Then it occurred to me, Rich has planned the route to purposely pass by the houses for sale. Sneaky.
The third house we came to had everything we were seeking. It was about an acre in size with room for the motor home and garden. Plus, it had a cool two-level deck with a hot tub on the top deck. It was located on a bluff overlooking the Puget Sound, and was 15 years old with a nice kitchen, from what we could see from the window.
Using my cell phone, we left a message for the realtor, and decided to continue our bike ride until she called. Down the road, we stopped at a fourth house, which was out of our price range. However, Rich struck up a conversation with the next door neighbor, who turned out to be a mortgage broker. After indicating we were interested in the house down the street, he made a call to a friend who was a local realtor.
Later in the afternoon, we chatted with the realtor who told us the house we were interested in was under contract; however, if we visiting his office, later that afternoon, he’d be happy to show us a couple of houses in the area.
Because he couldn’t meet for several hours, we decided to grab a quick lunch, drive back to Mount Vernon to drop off our bikes and take care of my mother, and then return to Oak Harbor.
One, Two, Three… Done
The first house we visited was three stories with a master bedroom and bathroom on the top, kitchen and great room in the middle, and two small bedrooms, a bathroom, and small den on the bottom. The house had been beautifully refurbished with hardwood floors, modern light fixtures, soft colors, and attractive window coverings. However, we realized we’d have to significantly downsize since the great room was barely large enough for a small sofa, a couple of chairs, and a dining room table.
In addition, the house was behind a large sand bluff. It was obvious that over the years, acres of sand had built up around the house. The picnic table and benches outside one of the lower bedrooms could no longer be used with the tops of the benches nearly covered with sand.
The second house was down the road in Coupeville. I’d studied the pictures of this house on Zillow and was intrigued by its Asian-influenced design, and a large cupola on the top, which offered a 360-degree of the area.
As we turned the corner, by the Lavender Wind Farm, the house came into view. It was splendid with interesting architecture, sun-bleached wood, and the large oblong cupola, perched on the top of the house. I could hardly wait to get out of the car.
The realtor prefaced our viewing by saying the house was part of an estate. We entered through a side door off the garage, and were greeted by mouse traps on the floor, worn cabinets, and grimy floors. While the kitchen was large, it needed significant work with scruffy oak cabinets, older appliances, and Formica counters. The dinette had a lovely sunroom-like window, but looking at the ceiling, you could see extensive water damage.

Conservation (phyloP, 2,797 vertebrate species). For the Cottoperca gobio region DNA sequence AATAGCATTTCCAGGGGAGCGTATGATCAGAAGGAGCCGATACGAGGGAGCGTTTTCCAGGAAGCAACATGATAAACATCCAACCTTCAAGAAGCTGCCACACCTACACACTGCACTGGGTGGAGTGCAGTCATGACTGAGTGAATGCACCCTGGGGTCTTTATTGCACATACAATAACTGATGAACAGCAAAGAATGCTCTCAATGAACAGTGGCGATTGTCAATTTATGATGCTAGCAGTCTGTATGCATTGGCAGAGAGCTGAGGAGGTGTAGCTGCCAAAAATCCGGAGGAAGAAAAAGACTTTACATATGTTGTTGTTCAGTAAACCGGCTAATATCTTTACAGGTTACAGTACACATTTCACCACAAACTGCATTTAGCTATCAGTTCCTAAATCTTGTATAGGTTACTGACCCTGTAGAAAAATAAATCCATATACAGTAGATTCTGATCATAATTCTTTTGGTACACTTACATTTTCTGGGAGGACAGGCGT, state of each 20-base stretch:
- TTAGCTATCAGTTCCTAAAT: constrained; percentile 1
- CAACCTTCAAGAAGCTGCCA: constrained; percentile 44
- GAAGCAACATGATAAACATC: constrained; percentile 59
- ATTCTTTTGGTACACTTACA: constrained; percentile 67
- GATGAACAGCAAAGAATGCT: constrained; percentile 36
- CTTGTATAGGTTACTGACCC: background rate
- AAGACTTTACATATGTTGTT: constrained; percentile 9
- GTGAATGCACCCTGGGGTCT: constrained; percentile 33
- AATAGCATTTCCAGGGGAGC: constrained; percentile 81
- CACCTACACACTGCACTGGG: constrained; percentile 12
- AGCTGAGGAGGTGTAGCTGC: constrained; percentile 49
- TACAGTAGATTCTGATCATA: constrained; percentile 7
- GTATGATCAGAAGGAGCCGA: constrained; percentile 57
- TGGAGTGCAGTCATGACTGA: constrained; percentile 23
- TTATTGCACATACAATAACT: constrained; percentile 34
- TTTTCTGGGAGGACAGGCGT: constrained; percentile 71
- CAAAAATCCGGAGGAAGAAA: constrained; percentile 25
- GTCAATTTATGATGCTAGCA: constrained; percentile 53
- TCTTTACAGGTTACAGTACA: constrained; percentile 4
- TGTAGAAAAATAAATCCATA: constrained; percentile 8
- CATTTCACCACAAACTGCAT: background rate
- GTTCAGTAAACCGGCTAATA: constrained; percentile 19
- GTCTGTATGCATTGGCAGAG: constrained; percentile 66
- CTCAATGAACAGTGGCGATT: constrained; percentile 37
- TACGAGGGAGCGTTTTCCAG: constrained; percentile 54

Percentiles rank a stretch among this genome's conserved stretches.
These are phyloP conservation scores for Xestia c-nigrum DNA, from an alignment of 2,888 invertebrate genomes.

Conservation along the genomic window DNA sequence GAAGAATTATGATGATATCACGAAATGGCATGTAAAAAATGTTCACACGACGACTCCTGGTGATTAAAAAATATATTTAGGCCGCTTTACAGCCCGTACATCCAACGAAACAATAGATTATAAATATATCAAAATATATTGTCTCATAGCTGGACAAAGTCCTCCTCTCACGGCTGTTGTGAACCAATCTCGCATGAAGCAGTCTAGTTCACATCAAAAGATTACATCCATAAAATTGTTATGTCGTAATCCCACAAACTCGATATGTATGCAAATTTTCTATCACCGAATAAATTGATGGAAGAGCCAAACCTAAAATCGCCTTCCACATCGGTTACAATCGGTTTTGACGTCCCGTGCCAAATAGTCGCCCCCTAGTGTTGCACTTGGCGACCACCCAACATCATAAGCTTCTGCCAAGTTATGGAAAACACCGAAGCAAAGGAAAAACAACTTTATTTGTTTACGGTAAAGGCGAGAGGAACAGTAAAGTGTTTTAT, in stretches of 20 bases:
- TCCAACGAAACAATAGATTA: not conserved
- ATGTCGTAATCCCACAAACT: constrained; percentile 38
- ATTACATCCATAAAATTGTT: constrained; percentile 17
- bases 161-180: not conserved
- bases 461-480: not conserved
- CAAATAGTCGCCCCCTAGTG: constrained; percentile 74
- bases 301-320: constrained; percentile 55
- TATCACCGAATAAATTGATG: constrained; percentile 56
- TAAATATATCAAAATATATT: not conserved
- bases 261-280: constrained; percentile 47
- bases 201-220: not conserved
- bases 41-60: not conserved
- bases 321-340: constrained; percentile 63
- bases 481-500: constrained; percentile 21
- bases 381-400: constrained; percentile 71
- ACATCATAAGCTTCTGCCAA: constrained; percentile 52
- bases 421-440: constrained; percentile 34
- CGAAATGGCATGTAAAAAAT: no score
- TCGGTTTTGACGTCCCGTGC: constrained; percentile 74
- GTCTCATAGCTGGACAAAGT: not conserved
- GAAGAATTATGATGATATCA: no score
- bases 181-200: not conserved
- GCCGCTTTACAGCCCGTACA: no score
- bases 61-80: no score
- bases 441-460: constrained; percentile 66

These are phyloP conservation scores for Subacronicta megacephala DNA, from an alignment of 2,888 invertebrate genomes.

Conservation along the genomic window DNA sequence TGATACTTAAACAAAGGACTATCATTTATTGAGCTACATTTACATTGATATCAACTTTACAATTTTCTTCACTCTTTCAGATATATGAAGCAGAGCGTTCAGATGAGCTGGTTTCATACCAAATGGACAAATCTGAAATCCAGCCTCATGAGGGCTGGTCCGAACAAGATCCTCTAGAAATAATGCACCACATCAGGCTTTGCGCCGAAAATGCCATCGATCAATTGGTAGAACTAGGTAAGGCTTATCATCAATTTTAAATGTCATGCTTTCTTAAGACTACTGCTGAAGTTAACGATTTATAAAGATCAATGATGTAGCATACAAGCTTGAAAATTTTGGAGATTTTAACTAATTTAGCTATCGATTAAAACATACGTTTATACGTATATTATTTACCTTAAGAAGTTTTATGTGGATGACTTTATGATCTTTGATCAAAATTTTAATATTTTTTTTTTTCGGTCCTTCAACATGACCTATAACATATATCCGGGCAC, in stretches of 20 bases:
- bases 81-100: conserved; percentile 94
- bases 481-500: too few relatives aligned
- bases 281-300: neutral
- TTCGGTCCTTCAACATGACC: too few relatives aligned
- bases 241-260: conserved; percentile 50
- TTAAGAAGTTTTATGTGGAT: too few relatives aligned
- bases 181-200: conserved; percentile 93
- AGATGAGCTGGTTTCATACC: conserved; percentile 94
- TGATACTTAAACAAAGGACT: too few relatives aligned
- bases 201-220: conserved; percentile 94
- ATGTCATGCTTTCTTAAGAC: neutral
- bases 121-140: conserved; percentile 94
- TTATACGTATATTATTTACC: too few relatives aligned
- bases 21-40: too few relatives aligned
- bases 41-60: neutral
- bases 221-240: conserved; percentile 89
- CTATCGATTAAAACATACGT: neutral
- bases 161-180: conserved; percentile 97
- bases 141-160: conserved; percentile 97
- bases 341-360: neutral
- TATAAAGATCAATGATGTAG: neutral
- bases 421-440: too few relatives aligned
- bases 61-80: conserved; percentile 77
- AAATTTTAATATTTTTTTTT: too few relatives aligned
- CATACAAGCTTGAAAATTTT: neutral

While the design of the house was amazing, it was disappointingly in disrepair. Walking to the master bedroom, on the main floor, we passed by a small guest bathroom with a mauve toilet and sink, and matching wallpaper. The master bedroom offered dirty carpet and a dark walk-in closet.
The staircase to the second floor was like the inside of a lighthouse with a circular staircase, and paneled walls. As you descended, you wondered when you’d reach the top. It was claustrophobic and musty. The second floor had two bedrooms (one with a missing window), a large, airy den, which overlooked the dining room below, and a bathroom, which was ghastly. A small door to the right of the toilet was open, and you can see the attic, littered with mouse traps. Excellent selling point!
The circular staircase continue to the cupola, which would have been the house’s third floor. The view was spectacular. You could place a couple of chairs in the cupola and look every direction. However, even though it was cool outside, it was very warm in the cupola. And from the cupola, you could see the many issues with the roof, which was badly in need of immediate repair!
Even though I loved the design of the house, Rich and the realtor labeled it as a “project.” It would cost tens of thousands of dollars to replace the roof, flooring, fixtures, and the many other issues, which plagued the house. Even the greenhouse, attached to the side of the garage was caving in with broken windows and rotted shelves.
The next house we visited was three door down. We’d already pointed out to the realtor that it was out of our price range. However, he insisted we see it. The owners of the house were there and invited us inside. We toured quickly, which was enough time for Rich to decide, “This was the house.”
While I hyperventilated, Rich chatted with the realtor. Monday morning, Rich’s 61st birthday, he worked with mortgage broker, we’d met on Saturday, to put together the papers for the loan. We were immediately pre-approved. That afternoon, Rich made an offer. The owners counter-offered. Rich came back with a number, and they accepted…
…as I continued to hyperventilate.
The next thirty-days flew by with Rich liquidating assets, attending the home inspection, and completing additional paperwork on our finance. With scarcely an issue, the house closed on June 6th. A few days later, we picked up the keys and I got to see the house I’d barely seen earlier.
Welcome to Coupeville
Sometimes “things” happen for a reason. If Rich hadn’t looked on Zillow, and I hadn’t suggested we ride around Whidbey… and if we hadn’t stopped to look at another house where we met the mortgage broker, who connected us that day to a realtor, and if Rich hadn’t been hasty to make an offer two days later, we would have never gotten the house. Because six days after it closed, Rich was laid-off from IBM.